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VALLEY/VENTURA COUNTY SPORTS | ERIC SONDHEIMER

Coaching Not Just a Sideline

April 22, 1998|ERIC SONDHEIMER

They coach year after year and decade after decade, refusing to call it quits. They devote enormous amounts of time and energy trying to influence teenage athletes in a positive manner.

Along the way, there are many obstacles. Parents who won't accept their child sitting on the bench. Athletes who squander the opportunity for a college scholarship by failing to do homework. Teenagers who decide partying is more important than practice.

A coach's frustration level can reach a crescendo of kicked trash cans, slammed doors and smashed chalk boards.

"There's times I pull my hair out, 'Why am I doing this?' " said Carolyn Gunny of Granada Hills High, a softball and basketball coach since 1971.

"I go home sometimes at night shaking my head," said Bud Murray of Hart, a baseball coach for 38 years.

Why do coaches keep coaching?

It certainly isn't for the money. City Section coaches haven't received a raise in their coaching stipends in 10 years.

"It's close to slavery," said Reseda football Coach Joel Schaeffer, referring to the money coaches make compared to the hours they work.

Schaeffer has coached for 32 years and plans to continue coaching, regardless of the pay.

"What else am I going to do--be a game-show host?" he said.

Coaches are known for complaining about anything--facilities, officials, uniforms, long hair, facial hair, green hair. If they had nothing to complain about, people would assume they were ill.

But coaches have learned to embrace the positive stories in their world of turmoil.

"I enjoy the kids who have a sparkle in their eyes, who jump up into the air and don't come down until you tell them, or are willing to run through a wall for you," Schaeffer said.

"I love watching them improve," said Steve Miller of North Hollywood, a basketball coach since 1963 and now golf coach for the Huskies. "I would coach for free. Money has never been a factor."

Movie directors seeking quality actors should recruit coaches. They play so many different roles. They're fathers, mothers, teachers, salesmen, psychologists, counselors, drill sergeants, philosophers and fund-raisers.

Why do coaches keep coaching?

It's the competition, the friendships and the camaraderie that exists on good days.

But most of all, it's the thrill of teaching kids something new and discovering they really listened.

El Camino Real baseball Coach Mike Maio, a coach since 1961, remembers several ex-players coming back to say hello after the Gulf War. They told him the Air Force taught them how to fly, but their high school athletic experience taught them "how to follow orders, how to handle stress" and gave them "the courage to do what they did."

"I felt overwhelmed," Maio said. "You don't think you touch somebody that way. You feel good. You might feel a little embarrassed, but you say, 'That's one of the reasons why I coach.' "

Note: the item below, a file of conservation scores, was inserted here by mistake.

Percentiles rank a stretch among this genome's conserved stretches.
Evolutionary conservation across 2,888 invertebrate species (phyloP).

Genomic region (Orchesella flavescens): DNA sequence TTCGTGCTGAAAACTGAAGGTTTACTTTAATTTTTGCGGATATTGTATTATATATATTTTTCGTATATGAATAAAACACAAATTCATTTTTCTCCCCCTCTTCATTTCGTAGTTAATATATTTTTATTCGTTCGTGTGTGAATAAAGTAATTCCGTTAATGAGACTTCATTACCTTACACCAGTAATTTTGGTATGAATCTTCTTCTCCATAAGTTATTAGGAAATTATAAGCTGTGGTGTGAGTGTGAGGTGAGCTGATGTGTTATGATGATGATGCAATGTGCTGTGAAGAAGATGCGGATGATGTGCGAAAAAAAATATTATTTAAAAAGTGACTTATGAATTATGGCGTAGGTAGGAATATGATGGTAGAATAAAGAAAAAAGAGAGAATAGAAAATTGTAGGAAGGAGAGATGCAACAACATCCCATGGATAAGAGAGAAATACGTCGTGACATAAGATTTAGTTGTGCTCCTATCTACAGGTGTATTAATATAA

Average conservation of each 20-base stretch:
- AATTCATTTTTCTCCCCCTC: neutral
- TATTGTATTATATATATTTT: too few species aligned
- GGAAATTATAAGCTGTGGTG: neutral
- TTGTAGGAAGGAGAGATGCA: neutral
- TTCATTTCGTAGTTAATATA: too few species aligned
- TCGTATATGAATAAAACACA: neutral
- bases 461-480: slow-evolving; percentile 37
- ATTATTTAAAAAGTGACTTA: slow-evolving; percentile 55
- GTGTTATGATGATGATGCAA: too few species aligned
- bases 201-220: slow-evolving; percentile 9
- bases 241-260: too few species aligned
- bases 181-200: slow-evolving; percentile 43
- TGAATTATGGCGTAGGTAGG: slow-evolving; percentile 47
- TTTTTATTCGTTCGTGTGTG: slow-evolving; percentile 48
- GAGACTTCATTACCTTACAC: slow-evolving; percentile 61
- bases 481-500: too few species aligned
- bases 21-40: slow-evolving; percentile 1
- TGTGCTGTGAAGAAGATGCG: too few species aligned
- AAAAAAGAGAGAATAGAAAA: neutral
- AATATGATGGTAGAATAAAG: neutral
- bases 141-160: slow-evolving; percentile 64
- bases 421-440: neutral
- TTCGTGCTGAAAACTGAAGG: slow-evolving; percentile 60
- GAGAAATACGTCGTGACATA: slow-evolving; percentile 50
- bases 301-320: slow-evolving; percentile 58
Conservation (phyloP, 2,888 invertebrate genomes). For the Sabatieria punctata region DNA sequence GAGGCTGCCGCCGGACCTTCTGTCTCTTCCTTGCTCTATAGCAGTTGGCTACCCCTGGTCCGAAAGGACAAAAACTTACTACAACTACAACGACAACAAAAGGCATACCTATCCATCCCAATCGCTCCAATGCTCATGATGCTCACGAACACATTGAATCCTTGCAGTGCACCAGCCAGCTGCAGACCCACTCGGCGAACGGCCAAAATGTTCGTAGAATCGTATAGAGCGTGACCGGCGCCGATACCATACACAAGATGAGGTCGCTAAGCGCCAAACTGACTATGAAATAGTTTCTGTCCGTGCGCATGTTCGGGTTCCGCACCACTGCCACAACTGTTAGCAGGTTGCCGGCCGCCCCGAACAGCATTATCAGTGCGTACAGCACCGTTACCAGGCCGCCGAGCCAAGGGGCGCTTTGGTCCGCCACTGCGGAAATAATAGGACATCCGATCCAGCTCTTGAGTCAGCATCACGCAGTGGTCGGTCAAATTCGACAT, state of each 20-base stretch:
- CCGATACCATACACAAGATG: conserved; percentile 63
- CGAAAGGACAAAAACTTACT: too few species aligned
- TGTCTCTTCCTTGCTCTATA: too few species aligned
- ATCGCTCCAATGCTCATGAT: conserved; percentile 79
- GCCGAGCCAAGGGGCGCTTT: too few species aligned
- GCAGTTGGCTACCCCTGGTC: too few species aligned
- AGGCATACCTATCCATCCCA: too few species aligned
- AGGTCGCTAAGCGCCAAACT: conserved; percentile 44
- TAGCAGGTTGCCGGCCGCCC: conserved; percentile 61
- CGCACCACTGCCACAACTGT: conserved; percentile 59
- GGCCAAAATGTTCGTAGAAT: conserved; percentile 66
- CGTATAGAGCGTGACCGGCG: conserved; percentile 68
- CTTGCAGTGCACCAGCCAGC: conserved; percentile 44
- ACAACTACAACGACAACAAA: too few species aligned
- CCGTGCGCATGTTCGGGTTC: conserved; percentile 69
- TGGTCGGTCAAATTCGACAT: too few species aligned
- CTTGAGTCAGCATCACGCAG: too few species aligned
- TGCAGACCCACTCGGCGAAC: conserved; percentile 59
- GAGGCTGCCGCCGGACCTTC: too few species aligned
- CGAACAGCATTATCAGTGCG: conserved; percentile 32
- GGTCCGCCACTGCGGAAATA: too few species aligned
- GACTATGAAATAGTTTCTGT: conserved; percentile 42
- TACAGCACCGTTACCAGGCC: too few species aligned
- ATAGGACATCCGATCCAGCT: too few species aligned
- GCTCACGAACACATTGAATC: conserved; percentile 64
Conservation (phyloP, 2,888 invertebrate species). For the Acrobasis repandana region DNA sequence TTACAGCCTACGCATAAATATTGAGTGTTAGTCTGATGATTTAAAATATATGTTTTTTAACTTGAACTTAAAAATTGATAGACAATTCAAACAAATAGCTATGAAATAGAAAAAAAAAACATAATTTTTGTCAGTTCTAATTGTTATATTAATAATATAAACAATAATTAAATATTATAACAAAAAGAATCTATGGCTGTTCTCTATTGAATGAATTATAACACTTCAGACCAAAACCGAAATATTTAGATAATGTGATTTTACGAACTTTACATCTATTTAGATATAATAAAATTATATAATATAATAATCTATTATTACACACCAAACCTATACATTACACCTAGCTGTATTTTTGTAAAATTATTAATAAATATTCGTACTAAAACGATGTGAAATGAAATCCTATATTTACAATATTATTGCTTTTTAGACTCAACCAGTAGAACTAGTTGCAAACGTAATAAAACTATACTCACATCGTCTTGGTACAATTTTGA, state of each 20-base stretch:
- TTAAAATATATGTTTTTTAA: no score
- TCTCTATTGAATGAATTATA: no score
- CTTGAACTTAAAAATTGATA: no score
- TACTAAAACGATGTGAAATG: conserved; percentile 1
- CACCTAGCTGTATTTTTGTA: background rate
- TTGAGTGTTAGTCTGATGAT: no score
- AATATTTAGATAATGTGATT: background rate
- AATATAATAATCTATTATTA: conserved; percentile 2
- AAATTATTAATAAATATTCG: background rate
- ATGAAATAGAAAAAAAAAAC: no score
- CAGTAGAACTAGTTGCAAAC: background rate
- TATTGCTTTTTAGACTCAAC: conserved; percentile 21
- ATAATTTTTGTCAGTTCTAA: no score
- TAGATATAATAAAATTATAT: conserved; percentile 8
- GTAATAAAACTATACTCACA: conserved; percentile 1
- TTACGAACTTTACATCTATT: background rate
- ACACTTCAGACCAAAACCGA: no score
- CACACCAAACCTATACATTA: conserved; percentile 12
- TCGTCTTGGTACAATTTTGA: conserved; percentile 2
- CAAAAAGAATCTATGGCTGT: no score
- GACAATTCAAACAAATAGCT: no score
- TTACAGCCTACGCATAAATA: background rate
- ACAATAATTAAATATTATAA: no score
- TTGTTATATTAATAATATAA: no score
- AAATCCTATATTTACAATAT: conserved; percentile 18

Miller will forever thank Leonard Johnson, a former basketball player at Fairfax High, for teaching him to take a second look at himself.

"He came from a poverty-stricken family," Miller said. "He was a wild, very talented player. I wasn't winning games. I asked Leonard, 'Why can't I win?' He said, 'Come over to my house and see what we go through on a daily basis.' It was, 'Wow.'

"I learned how to be much more positive than negative. I learned how to relate to players. I learned to coach for my players and not just for me. He opened my eyes to what a coach should be like."

Darryl Stroh began coaching football and baseball in 1964. He retired from coaching in 1996. He was known for his fiery speeches and his strict team rules. In his later years, he complained that athletes weren't as dedicated as in the past. Now he's back as football coach at Granada Hills.

Was this an April Fool's joke?

"It's interesting work after you get by the frustrations," Stroh said. "I think you have a unique opportunity to reach kids in a way a lot of people don't have. There's always frustrations and the frustrations nowadays outnumber the victories, but when you do reach a kid and see him respond and start conducting his life in a positive manner, it's really rewarding."

Antelope Valley football Coach Brent Newcomb started coaching in 1965. Suffering a heart attack last year didn't stop him from returning to the sideline.

"Coaching didn't hurt my heart," he said. "It's not that easy to get out. You can't beat the Friday nights. It's one of the greatest things. It becomes a way of life. It just becomes part of you."

Newcomb found that as a coach, everyone cares about his health, whether they like him or not.

"My heart attack was the most publicized heart attack [around]," he said.

Why do coaches keep coaching?

Granada Hills' Gunny kept coaching when she was pregnant with her two sons.

"I remember telling the doctor, 'I need to have this baby because I have a playoff game,' " she said.

Gunny keeps coaching because there's no more invigorating feeling than seeing a teenager mature.

Sometimes it takes weeks, months, even years, but when it happens, it's a moment to savor.

"It was a young lady I disciplined in softball," Gunny said, recalling her favorite moment. "She'd been a gifted athlete but never been sat down. I benched her for two games. Two years later, she came back and said, 'Thank you.' She told me that I was the only one who ever had the courage to bench her.

"It meant I had reached a goal in my life. Coaching is more than winning games. It's helping them deal with life."

Eric Sondheimer's local column appears Wednesday and Sunday. He can be reached at (818) 772-3422.

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